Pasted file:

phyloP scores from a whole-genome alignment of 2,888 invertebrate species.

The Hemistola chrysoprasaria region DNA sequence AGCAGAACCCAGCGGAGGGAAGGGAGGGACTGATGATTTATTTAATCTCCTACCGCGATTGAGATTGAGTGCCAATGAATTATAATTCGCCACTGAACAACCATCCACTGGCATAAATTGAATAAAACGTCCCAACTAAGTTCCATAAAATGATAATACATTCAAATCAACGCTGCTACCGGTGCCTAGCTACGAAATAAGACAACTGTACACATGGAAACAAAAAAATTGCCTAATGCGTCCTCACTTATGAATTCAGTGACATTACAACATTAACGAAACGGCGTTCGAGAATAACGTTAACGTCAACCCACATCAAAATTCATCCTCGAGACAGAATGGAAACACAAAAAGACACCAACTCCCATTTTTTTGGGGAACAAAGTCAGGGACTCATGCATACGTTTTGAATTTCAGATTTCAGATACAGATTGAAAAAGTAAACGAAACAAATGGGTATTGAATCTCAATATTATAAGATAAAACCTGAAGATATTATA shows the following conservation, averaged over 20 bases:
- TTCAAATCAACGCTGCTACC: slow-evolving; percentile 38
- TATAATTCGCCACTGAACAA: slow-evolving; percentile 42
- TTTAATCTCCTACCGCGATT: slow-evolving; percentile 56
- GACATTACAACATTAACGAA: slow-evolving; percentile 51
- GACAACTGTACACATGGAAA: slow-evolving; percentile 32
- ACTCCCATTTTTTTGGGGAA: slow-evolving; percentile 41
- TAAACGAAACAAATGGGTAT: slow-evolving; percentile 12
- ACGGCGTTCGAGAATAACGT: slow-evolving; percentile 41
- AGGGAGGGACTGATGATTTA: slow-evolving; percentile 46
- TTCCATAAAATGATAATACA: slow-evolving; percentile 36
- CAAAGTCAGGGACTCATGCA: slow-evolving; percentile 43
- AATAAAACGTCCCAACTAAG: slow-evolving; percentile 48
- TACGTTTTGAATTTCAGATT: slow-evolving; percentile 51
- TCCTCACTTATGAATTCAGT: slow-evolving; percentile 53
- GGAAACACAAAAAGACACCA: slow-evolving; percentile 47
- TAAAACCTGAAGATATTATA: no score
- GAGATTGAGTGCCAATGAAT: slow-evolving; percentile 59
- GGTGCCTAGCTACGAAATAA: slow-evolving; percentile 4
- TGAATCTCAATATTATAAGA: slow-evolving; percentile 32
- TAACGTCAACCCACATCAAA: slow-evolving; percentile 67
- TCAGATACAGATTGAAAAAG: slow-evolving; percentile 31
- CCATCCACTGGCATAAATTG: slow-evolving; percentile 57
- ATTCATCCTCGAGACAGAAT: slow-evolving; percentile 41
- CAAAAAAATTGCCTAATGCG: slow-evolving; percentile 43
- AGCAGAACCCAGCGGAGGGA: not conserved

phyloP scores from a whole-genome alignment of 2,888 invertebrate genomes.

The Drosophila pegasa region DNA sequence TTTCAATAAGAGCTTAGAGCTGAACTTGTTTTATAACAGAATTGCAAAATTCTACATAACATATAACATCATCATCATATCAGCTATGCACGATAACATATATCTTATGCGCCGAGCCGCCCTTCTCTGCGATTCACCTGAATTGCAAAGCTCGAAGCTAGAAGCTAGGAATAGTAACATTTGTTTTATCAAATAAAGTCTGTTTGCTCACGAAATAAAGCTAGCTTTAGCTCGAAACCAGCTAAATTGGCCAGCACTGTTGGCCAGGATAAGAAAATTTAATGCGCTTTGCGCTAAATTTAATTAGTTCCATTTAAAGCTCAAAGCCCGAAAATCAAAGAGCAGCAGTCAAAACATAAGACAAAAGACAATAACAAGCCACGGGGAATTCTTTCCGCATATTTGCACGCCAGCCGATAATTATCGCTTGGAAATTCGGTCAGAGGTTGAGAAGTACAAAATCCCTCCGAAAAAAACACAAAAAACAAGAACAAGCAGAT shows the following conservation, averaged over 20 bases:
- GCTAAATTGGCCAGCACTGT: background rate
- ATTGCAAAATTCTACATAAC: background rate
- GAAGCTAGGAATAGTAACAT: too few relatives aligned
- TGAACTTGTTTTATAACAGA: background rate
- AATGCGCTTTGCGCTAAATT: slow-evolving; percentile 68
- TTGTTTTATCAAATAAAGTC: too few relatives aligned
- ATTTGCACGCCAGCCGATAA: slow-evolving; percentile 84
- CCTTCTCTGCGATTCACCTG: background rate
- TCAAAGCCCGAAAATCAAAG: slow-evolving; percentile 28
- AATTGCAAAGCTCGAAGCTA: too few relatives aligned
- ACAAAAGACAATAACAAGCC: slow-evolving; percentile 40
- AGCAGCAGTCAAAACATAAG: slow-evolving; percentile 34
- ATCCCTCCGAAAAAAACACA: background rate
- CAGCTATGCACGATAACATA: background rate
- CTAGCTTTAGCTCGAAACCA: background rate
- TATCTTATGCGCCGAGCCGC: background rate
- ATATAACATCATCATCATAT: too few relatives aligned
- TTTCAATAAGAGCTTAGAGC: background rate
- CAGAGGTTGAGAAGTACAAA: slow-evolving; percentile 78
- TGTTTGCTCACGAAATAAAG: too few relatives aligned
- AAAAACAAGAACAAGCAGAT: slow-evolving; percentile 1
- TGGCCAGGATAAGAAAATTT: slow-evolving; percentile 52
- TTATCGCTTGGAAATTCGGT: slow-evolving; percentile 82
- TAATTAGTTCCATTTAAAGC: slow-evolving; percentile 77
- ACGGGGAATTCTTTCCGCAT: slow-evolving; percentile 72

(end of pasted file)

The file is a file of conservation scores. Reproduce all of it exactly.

phyloP scores from a whole-genome alignment of 2,888 invertebrate species.

The Hemistola chrysoprasaria region DNA sequence AGCAGAACCCAGCGGAGGGAAGGGAGGGACTGATGATTTATTTAATCTCCTACCGCGATTGAGATTGAGTGCCAATGAATTATAATTCGCCACTGAACAACCATCCACTGGCATAAATTGAATAAAACGTCCCAACTAAGTTCCATAAAATGATAATACATTCAAATCAACGCTGCTACCGGTGCCTAGCTACGAAATAAGACAACTGTACACATGGAAACAAAAAAATTGCCTAATGCGTCCTCACTTATGAATTCAGTGACATTACAACATTAACGAAACGGCGTTCGAGAATAACGTTAACGTCAACCCACATCAAAATTCATCCTCGAGACAGAATGGAAACACAAAAAGACACCAACTCCCATTTTTTTGGGGAACAAAGTCAGGGACTCATGCATACGTTTTGAATTTCAGATTTCAGATACAGATTGAAAAAGTAAACGAAACAAATGGGTATTGAATCTCAATATTATAAGATAAAACCTGAAGATATTATA shows the following conservation, averaged over 20 bases:
- TTCAAATCAACGCTGCTACC: slow-evolving; percentile 38
- TATAATTCGCCACTGAACAA: slow-evolving; percentile 42
- TTTAATCTCCTACCGCGATT: slow-evolving; percentile 56
- GACATTACAACATTAACGAA: slow-evolving; percentile 51
- GACAACTGTACACATGGAAA: slow-evolving; percentile 32
- ACTCCCATTTTTTTGGGGAA: slow-evolving; percentile 41
- TAAACGAAACAAATGGGTAT: slow-evolving; percentile 12
- ACGGCGTTCGAGAATAACGT: slow-evolving; percentile 41
- AGGGAGGGACTGATGATTTA: slow-evolving; percentile 46
- TTCCATAAAATGATAATACA: slow-evolving; percentile 36
- CAAAGTCAGGGACTCATGCA: slow-evolving; percentile 43
- AATAAAACGTCCCAACTAAG: slow-evolving; percentile 48
- TACGTTTTGAATTTCAGATT: slow-evolving; percentile 51
- TCCTCACTTATGAATTCAGT: slow-evolving; percentile 53
- GGAAACACAAAAAGACACCA: slow-evolving; percentile 47
- TAAAACCTGAAGATATTATA: no score
- GAGATTGAGTGCCAATGAAT: slow-evolving; percentile 59
- GGTGCCTAGCTACGAAATAA: slow-evolving; percentile 4
- TGAATCTCAATATTATAAGA: slow-evolving; percentile 32
- TAACGTCAACCCACATCAAA: slow-evolving; percentile 67
- TCAGATACAGATTGAAAAAG: slow-evolving; percentile 31
- CCATCCACTGGCATAAATTG: slow-evolving; percentile 57
- ATTCATCCTCGAGACAGAAT: slow-evolving; percentile 41
- CAAAAAAATTGCCTAATGCG: slow-evolving; percentile 43
- AGCAGAACCCAGCGGAGGGA: not conserved

phyloP scores from a whole-genome alignment of 2,888 invertebrate genomes.

The Drosophila pegasa region DNA sequence TTTCAATAAGAGCTTAGAGCTGAACTTGTTTTATAACAGAATTGCAAAATTCTACATAACATATAACATCATCATCATATCAGCTATGCACGATAACATATATCTTATGCGCCGAGCCGCCCTTCTCTGCGATTCACCTGAATTGCAAAGCTCGAAGCTAGAAGCTAGGAATAGTAACATTTGTTTTATCAAATAAAGTCTGTTTGCTCACGAAATAAAGCTAGCTTTAGCTCGAAACCAGCTAAATTGGCCAGCACTGTTGGCCAGGATAAGAAAATTTAATGCGCTTTGCGCTAAATTTAATTAGTTCCATTTAAAGCTCAAAGCCCGAAAATCAAAGAGCAGCAGTCAAAACATAAGACAAAAGACAATAACAAGCCACGGGGAATTCTTTCCGCATATTTGCACGCCAGCCGATAATTATCGCTTGGAAATTCGGTCAGAGGTTGAGAAGTACAAAATCCCTCCGAAAAAAACACAAAAAACAAGAACAAGCAGAT shows the following conservation, averaged over 20 bases:
- GCTAAATTGGCCAGCACTGT: background rate
- ATTGCAAAATTCTACATAAC: background rate
- GAAGCTAGGAATAGTAACAT: too few relatives aligned
- TGAACTTGTTTTATAACAGA: background rate
- AATGCGCTTTGCGCTAAATT: slow-evolving; percentile 68
- TTGTTTTATCAAATAAAGTC: too few relatives aligned
- ATTTGCACGCCAGCCGATAA: slow-evolving; percentile 84
- CCTTCTCTGCGATTCACCTG: background rate
- TCAAAGCCCGAAAATCAAAG: slow-evolving; percentile 28
- AATTGCAAAGCTCGAAGCTA: too few relatives aligned
- ACAAAAGACAATAACAAGCC: slow-evolving; percentile 40
- AGCAGCAGTCAAAACATAAG: slow-evolving; percentile 34
- ATCCCTCCGAAAAAAACACA: background rate
- CAGCTATGCACGATAACATA: background rate
- CTAGCTTTAGCTCGAAACCA: background rate
- TATCTTATGCGCCGAGCCGC: background rate
- ATATAACATCATCATCATAT: too few relatives aligned
- TTTCAATAAGAGCTTAGAGC: background rate
- CAGAGGTTGAGAAGTACAAA: slow-evolving; percentile 78
- TGTTTGCTCACGAAATAAAG: too few relatives aligned
- AAAAACAAGAACAAGCAGAT: slow-evolving; percentile 1
- TGGCCAGGATAAGAAAATTT: slow-evolving; percentile 52
- TTATCGCTTGGAAATTCGGT: slow-evolving; percentile 82
- TAATTAGTTCCATTTAAAGC: slow-evolving; percentile 77
- ACGGGGAATTCTTTCCGCAT: slow-evolving; percentile 72